Seniors Energy EMHCIt's common to hear seniors say they are experiencing a decrease in energy. Things that used to be easy, like walking through the park or climbing stairs, can be a real challenge when your energy levels are down.

If you or the senior in your life are experiencing an energy slump, start using these energy boosts to put some of the pep back in your step!

  1. Diet. Eating a balanced diet helps ensure your vitamin and mineral needs are met. Certain minerals, like magnesium, have a direct effect on your metabolism and, therefore, your energy levels. Add a handful of almonds, hazelnuts or cashews to your daily diet, increase your intake of whole grains—particularly bran cereal—and eat more fish, especially halibut.
  2. Exercise. After age 40, our bodies start to lose muscle mass and our metabolism starts to slow down. If you're feeling droopy, take a walk. Even a ten-minute walk around the block can increase your energy for up to two hours. Also get in regular aerobic exercise, like swimming or biking.
  3. Sleep. It's common to think that as we age, we need less sleep. That's not at all true. To give yourself a boost, take a power nap. A 60-minute nap will give your body and brain the time it needs to process and get your energy levels back up to normal.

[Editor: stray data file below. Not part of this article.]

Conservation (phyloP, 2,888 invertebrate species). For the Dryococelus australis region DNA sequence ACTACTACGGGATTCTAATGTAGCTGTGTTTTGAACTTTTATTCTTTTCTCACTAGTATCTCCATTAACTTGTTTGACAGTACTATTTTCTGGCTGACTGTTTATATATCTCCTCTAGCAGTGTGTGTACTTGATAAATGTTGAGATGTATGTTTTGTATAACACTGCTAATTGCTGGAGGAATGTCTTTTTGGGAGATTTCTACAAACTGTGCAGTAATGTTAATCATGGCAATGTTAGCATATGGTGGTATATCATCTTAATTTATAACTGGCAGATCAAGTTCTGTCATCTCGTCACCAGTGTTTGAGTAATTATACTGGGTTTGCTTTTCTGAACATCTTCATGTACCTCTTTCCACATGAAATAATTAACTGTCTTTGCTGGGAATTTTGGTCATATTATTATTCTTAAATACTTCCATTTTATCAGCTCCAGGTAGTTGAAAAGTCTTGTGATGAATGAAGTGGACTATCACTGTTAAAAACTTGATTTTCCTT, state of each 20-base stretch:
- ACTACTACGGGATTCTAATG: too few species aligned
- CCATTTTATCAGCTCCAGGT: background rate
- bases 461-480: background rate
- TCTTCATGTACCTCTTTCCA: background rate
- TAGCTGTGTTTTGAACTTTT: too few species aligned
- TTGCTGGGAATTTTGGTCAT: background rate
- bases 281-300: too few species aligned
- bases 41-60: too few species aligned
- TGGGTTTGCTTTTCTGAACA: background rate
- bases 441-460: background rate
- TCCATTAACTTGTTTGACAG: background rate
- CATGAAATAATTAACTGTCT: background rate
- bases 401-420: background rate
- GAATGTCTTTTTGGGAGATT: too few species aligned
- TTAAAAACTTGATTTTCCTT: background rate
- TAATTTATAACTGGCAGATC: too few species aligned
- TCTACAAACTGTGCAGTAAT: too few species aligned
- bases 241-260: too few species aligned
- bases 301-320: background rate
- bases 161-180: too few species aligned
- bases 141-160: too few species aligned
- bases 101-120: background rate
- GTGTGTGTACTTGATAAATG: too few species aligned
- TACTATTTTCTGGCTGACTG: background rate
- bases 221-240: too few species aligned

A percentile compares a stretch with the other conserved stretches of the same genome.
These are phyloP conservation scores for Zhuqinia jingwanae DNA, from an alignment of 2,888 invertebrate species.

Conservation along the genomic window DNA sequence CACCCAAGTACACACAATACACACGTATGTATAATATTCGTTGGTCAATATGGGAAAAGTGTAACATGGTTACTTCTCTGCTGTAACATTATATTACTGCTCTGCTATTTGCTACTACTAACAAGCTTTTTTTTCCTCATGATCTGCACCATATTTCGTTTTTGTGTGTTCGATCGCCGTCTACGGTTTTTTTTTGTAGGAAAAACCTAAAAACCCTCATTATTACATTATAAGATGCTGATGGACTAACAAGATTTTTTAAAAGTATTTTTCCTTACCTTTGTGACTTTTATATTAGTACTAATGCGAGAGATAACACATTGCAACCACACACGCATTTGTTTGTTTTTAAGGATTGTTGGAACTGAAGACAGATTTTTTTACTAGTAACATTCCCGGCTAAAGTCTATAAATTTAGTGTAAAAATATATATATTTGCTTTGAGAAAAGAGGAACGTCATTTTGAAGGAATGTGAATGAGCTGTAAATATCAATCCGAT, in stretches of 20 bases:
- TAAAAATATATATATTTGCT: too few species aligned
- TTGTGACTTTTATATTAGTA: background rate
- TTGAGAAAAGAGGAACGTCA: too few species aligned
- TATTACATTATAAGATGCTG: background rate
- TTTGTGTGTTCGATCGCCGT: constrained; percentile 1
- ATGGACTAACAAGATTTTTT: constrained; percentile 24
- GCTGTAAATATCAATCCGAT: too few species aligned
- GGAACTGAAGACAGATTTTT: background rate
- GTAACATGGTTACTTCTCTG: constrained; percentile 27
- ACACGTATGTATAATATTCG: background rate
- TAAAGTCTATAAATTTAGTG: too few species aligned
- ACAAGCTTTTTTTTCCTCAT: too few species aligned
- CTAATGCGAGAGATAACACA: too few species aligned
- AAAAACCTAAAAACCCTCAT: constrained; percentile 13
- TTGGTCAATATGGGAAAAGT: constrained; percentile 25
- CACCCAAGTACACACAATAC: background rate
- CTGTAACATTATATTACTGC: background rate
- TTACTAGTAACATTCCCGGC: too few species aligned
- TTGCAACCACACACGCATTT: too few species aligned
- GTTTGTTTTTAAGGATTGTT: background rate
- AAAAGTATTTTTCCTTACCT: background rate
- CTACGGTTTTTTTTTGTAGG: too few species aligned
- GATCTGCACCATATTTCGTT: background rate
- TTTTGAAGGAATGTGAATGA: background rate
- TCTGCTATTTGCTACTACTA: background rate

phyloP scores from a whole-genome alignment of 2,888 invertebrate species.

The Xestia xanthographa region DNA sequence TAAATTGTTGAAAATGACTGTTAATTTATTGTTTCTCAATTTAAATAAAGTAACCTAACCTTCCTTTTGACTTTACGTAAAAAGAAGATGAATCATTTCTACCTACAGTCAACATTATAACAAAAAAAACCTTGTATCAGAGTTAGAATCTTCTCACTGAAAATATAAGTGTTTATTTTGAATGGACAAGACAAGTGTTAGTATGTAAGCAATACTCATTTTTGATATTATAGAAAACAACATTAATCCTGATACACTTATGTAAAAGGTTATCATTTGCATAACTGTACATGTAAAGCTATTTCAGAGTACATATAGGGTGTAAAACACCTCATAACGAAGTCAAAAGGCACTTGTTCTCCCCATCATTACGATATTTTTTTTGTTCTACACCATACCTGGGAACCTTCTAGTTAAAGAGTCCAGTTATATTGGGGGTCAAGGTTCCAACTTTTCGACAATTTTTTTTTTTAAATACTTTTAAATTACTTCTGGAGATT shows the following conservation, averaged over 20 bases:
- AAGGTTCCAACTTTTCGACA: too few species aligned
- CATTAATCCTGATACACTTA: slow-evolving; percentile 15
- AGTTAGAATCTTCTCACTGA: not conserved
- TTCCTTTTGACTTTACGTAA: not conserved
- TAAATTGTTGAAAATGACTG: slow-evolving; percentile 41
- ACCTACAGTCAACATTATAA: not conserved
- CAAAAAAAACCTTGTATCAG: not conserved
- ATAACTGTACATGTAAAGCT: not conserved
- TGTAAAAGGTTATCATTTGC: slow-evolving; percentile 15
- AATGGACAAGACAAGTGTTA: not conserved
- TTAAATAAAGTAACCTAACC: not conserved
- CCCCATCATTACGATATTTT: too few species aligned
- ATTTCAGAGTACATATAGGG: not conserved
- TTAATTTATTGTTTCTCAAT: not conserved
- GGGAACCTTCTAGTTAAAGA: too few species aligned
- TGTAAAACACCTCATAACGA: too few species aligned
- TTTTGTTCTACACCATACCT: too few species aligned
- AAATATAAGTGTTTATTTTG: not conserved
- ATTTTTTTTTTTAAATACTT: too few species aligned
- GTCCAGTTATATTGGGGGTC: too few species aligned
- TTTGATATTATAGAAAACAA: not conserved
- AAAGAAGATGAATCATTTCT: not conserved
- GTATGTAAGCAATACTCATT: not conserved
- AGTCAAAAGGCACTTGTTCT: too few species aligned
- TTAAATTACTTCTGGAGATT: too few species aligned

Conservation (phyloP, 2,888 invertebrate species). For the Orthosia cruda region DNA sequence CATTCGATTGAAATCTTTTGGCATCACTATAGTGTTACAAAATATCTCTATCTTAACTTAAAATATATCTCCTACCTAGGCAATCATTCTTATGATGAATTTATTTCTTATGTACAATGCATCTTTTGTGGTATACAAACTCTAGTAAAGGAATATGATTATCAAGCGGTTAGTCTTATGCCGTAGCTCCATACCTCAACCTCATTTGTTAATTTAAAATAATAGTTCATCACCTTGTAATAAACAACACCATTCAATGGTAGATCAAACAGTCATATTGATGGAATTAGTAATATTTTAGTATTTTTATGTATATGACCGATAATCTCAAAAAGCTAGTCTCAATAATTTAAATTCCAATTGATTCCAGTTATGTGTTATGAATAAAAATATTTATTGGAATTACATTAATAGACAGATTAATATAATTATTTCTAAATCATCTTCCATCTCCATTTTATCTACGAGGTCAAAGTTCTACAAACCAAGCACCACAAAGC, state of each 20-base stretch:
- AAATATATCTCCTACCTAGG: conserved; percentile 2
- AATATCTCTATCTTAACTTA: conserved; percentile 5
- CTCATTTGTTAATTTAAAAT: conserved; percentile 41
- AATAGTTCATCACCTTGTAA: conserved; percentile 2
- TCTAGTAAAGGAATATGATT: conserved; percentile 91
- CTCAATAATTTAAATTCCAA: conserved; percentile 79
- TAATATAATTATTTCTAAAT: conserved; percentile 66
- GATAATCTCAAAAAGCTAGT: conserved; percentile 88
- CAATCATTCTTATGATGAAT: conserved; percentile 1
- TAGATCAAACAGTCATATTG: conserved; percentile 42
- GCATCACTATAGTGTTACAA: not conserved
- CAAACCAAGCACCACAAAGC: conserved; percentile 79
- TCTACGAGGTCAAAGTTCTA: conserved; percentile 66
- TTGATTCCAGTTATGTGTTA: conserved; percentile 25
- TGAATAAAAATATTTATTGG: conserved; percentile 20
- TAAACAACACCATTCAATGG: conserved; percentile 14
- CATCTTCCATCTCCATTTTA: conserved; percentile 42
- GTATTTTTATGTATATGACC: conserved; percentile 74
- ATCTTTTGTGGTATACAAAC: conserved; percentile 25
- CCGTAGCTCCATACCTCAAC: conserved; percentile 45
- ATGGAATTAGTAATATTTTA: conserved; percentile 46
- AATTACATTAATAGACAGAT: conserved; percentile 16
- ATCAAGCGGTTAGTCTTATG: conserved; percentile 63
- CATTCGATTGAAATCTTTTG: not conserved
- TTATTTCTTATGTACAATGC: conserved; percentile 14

4. Eat Regularly. Your body is just like an automobile: you need fuel to keep going! Breakfast is particularly important to starting up your metabolism and giving you energy early in the day. Choose a lean protein, such as turkey sausage, a healthy fat, such as avocado, and a complex carbohydrate, such as quinoa, green veggies or steel-cut oatmeal at every meal to keep your energy levels up all day.
  5. Reduce stress. Stress about life, work, relationships, money, etc. all create anxiety, which uses up a ton of your body's resources. It's like running a race without going anywhere. Focus on what you can control, meditate every day, exercise, and build in fun activities like gardening, playing games and spending time with friends to reduce your stress levels.
  6. Drink more water. Dehydration can leave you feeling exhausted. If you're feeling drowsy, drink a glass of ice water. Aim to take in half your body weight in ounces of water every day.
  7. Stop smoking. Smoking has a direct impact on your energy levels. Over time, smoking and other forms of tobacco use, can cause damage to your heart, lungs and veins. That damage makes it harder to get oxygen to your muscles and brain, which makes you feel tired and weak. Talk to your doctor right away to learn how you can quit smoking.

These tips are just the beginning of a healthy and energetic lifestyle that will keep you moving for years to come. Talk to your doctor about any concerns you have and start investing in your energy levels. Your body will thank you!